When fans of Dembe FM heard about Mirembe’s plight, they mobilised funds and bought locks for her door. They pledged to build for her a house. They aim to raise Shs20m. So far, they have collected Shs500,000. The plan is to build a three-room house for Mirembe and stock a shop and salon for her. A plot of land has been located in Buwambo parish, Gombe Sub County, Wakiso District at Shs3m.

“I will be glad to leave this village,” Mirembe says, as she wipes away tears that highlight the paradox of her bittersweet experience.

Since the fans highlighted her plight, everyone in Tenga got to know that she had been raped. Wherever she passes, people point at her and talk behind her back.

What to do after rape...
Evelyn Lufafa, a counselling psychologist with Suubi Medical Centrer says if the victim does not know the rapist the first course of action is to visit a clinic or hospital. “The doctors will do tests to ascertain the status of the victim. If she is negative, she will be placed on post-exposure prophylaxis (PEP), and emergency HIV treatment. They will also treat her if the rape was violent and she sustained tears and wounds.”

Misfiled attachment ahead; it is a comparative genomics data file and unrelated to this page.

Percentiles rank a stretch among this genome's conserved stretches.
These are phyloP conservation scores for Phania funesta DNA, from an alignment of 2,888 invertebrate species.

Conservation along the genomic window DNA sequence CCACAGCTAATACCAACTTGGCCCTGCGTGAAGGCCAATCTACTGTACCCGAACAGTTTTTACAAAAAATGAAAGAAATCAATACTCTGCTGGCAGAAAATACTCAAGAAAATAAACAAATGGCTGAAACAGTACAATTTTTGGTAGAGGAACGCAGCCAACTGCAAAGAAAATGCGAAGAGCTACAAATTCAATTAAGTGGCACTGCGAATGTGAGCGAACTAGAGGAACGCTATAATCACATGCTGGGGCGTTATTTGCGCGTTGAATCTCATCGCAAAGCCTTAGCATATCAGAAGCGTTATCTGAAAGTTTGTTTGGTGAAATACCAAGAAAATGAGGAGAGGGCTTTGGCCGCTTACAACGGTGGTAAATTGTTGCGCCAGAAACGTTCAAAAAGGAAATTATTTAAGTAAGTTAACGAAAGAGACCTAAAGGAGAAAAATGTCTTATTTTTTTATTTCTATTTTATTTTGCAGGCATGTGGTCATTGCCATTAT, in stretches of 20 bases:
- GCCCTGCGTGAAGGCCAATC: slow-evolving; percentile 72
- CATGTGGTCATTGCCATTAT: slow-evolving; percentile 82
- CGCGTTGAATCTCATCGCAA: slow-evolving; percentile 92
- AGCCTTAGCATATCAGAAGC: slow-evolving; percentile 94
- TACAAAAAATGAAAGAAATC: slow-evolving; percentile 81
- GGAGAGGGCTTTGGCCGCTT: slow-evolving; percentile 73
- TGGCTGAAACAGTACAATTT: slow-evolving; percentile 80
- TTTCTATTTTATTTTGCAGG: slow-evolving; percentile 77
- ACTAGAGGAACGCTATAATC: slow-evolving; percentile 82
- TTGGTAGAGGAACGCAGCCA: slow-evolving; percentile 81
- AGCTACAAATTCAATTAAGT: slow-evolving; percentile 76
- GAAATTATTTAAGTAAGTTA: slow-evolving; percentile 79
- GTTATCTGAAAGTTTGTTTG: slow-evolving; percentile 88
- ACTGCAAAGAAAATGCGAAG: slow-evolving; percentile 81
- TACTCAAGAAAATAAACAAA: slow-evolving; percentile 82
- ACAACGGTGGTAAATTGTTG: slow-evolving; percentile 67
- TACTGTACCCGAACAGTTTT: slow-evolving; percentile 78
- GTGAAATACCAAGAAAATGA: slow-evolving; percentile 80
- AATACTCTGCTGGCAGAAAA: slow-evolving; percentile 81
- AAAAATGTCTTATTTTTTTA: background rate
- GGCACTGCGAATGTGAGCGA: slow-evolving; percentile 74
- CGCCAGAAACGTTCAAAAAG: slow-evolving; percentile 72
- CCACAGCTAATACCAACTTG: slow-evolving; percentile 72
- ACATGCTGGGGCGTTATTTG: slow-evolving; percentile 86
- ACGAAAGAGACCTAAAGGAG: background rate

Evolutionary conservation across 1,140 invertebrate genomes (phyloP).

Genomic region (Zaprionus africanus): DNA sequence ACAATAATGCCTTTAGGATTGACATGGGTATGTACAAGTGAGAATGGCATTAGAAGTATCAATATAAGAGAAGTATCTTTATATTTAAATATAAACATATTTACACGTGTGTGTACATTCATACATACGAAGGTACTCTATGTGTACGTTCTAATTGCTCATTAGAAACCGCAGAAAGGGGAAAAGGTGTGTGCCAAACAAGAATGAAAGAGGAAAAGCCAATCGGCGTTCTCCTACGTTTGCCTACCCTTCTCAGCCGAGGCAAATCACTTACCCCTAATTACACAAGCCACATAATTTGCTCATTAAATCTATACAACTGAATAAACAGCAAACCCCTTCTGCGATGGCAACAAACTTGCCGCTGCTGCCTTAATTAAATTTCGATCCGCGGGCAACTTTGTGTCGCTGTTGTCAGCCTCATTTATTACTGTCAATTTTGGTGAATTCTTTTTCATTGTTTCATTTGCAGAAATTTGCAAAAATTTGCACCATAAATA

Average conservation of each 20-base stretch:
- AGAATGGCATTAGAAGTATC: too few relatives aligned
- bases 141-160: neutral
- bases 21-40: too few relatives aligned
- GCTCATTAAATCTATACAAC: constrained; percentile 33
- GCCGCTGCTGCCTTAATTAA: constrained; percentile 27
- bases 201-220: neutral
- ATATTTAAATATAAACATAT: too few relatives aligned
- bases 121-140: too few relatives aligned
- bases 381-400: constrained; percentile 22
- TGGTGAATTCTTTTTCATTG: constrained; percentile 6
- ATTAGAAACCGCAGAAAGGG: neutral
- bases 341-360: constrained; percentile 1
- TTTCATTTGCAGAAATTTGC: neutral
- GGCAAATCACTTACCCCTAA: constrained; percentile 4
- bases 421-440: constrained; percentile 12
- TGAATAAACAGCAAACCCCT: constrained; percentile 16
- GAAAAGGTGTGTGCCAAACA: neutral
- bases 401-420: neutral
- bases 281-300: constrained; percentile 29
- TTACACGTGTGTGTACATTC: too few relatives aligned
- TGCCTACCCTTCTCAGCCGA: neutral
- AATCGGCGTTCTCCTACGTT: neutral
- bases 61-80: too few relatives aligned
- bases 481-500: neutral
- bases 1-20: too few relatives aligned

If the rape victim knows the rapist, then she should resist the urge to bathe and instead report to the police first before going to hospital. Since rape is a rarely reported crime, statistics on rape conception are almost nonexistent. However, an ovulating woman may get pregnant if she is raped by a fertile male.

“Pregnancy resulting from rape is traumatising,” Lufafa says, continuing, “The victim needs a lot of medical and psychosocial counselling to be able to make the decision to carry the pregnancy to term, with all its traumatic experiences, or to terminate it.”